How involved are you in pursuing justice in your community, your country, and around the world? In his compelling and thought-provoking book Generous Justice: How God’s Grace Makes Us Just Tim Keller unpacks the substantial amount of Scripture dedicated to God’s heart for justice and the oppressed, and suggests ways that Christians can apply biblical exhortations to pursue justice and care for the poor in our own realms of influence.
Keller argues that the gospel, rightly understood, will lead to a life of doing justice in the world. He writes, “When you see that you have been saved in spite of your poverty and wretchedness, you will be compelled to see others as being in the situation you were in before God and will offer help.”
I always appreciate Keller’s careful exposition of scripture and I learned so much from reading so many passages about God’s concern for the vulnerable in the Old Testament, and Jesus’ caring for the poor and downtrodden. Keller notes that Christians ought to seek to grow in Christlikeness in this area, which is often overlooked because people just don’t know what to do about it or feel like maybe the government is handling it.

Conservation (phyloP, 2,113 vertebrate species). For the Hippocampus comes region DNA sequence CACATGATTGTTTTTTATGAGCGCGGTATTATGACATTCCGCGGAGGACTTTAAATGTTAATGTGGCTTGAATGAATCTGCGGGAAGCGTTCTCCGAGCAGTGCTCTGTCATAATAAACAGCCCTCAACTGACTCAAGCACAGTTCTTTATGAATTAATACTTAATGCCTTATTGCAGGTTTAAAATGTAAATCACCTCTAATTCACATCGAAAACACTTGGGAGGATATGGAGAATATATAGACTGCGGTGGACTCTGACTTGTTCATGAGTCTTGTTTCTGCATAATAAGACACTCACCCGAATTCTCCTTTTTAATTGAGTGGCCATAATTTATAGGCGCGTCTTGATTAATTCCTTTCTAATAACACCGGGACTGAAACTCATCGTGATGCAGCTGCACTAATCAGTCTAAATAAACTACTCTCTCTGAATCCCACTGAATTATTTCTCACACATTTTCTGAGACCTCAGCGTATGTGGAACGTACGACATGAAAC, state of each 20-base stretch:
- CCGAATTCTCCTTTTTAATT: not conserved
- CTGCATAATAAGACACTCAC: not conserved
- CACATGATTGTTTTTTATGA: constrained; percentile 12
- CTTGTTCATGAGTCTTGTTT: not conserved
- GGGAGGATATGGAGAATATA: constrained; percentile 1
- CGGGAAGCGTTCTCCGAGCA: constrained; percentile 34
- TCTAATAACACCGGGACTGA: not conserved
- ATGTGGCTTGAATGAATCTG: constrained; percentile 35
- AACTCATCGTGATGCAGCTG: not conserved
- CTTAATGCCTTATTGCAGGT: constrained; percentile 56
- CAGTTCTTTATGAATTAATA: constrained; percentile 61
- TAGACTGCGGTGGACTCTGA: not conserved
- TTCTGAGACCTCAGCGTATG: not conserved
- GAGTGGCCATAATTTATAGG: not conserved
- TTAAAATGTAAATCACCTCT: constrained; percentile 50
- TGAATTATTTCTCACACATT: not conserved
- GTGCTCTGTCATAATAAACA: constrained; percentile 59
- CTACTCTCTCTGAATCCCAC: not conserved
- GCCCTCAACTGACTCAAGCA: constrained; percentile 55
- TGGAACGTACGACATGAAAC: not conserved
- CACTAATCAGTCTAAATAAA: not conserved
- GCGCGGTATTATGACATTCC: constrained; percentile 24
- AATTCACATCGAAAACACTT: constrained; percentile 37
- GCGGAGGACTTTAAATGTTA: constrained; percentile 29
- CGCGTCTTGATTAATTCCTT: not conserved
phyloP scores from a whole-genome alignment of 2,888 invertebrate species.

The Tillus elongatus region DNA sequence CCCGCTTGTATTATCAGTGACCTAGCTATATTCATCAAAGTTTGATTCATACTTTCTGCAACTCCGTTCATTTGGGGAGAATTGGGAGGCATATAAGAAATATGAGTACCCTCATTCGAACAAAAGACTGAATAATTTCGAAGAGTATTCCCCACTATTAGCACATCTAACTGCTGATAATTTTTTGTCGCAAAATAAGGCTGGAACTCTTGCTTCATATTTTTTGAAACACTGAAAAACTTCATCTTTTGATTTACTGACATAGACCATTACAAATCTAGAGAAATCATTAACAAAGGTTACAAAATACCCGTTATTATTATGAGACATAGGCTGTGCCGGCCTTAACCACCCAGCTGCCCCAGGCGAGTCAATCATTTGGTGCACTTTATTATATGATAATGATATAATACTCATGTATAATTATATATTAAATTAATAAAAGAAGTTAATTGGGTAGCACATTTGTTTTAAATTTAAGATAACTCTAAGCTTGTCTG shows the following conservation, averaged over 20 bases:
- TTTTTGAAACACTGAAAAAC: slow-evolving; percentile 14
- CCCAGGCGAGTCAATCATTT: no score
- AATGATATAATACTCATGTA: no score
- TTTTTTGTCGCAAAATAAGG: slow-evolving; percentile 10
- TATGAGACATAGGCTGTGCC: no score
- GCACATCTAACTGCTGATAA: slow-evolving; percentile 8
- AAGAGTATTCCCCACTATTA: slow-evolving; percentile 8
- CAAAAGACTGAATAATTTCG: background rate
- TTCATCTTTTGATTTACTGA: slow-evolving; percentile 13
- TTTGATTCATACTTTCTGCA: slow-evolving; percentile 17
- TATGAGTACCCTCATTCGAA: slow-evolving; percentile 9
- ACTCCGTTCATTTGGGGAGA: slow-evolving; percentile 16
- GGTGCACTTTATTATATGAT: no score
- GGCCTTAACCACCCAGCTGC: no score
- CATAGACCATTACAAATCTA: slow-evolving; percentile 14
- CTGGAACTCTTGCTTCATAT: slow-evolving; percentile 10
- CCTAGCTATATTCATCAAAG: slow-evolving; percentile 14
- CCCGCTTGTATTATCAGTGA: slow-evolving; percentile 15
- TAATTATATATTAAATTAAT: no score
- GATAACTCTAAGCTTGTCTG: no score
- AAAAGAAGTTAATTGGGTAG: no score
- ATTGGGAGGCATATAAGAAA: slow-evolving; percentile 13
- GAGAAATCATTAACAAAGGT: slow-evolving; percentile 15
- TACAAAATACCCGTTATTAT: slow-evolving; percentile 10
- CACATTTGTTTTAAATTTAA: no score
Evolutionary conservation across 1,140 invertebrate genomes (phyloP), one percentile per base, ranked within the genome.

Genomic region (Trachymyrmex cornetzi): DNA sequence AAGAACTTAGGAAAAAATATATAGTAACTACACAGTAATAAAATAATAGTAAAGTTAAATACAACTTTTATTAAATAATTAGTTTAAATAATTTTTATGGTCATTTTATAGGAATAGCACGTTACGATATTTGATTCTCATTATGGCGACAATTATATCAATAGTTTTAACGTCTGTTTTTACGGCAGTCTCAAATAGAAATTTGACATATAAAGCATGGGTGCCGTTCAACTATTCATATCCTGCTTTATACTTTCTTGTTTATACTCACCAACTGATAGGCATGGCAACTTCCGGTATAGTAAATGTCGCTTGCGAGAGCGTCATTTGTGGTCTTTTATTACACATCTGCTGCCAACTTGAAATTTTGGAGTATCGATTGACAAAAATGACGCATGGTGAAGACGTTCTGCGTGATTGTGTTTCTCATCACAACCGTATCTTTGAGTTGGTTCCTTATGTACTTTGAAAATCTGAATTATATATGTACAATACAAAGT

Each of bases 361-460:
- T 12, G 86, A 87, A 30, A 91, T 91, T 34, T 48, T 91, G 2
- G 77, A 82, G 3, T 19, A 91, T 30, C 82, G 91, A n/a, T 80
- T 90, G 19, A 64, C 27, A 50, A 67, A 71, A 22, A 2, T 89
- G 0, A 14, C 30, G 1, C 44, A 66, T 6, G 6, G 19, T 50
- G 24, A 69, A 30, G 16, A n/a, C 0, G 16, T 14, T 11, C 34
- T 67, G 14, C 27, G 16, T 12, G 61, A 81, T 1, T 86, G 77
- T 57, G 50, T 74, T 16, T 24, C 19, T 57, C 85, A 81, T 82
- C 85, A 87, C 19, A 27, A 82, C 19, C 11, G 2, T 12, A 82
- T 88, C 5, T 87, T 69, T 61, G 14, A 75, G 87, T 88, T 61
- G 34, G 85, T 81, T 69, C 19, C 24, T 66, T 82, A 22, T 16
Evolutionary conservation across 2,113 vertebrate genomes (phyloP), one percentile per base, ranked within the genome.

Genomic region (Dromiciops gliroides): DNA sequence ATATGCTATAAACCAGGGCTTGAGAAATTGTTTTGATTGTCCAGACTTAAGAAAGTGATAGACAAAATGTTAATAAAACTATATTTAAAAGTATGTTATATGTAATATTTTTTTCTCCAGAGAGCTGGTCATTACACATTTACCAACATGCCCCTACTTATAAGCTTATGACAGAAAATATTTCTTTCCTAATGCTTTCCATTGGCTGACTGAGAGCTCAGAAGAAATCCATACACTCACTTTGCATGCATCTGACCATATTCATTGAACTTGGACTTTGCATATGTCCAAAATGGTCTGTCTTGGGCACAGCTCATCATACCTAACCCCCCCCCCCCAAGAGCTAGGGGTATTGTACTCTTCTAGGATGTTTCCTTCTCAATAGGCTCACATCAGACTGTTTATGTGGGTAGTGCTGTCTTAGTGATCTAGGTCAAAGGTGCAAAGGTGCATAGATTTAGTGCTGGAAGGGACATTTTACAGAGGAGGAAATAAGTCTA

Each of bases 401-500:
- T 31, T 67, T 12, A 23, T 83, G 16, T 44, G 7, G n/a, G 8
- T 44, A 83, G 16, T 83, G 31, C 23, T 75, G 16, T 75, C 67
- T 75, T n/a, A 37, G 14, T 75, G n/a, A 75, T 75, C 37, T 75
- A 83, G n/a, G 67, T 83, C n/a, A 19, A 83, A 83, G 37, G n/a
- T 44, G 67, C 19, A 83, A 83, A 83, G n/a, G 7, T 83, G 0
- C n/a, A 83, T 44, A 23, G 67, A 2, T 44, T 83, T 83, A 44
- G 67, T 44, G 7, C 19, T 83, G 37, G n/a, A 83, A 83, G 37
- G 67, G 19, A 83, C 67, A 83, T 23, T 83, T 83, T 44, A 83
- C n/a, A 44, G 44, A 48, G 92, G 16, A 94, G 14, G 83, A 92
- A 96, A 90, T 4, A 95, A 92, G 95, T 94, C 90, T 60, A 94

Keller includes helpful explanations of word meanings and cultural context to illustrate how the biblical concepts of poverty and social justice are far more nuanced than what modern political systems and parties advocate. He describes the different ways that justice and evangelism should work in tandem, rather than being seen as competing notions, and about the different ways Christians should care for individuals and families, communities, and seek social reform as they pursue justice. Keller also breaks down the differences between relief (meeting immediate physical/economic needs), development (helping communities move beyond dependency on relief), and social reform (changing laws and customs to prevent injustice).
As I mentioned at the beginning of the post, I found Generous Justice convicting. I’m definitely one of those Christians who has a concern for justice and poverty, but never knows what to do about it practically. I had a great conversation with my husband about what our family can do about poverty and injustice, and we’re working on some family goals, including involving the kids.
I would highly recommend this book, both as a reference for what the Bible says about justice and care for the poor and as a helpful guide to get you thinking about ways to practically pursue those ideas.
How do you and your family pursue justice and care for the poor? We’re still thinking of ideas and would love to hear your experience!
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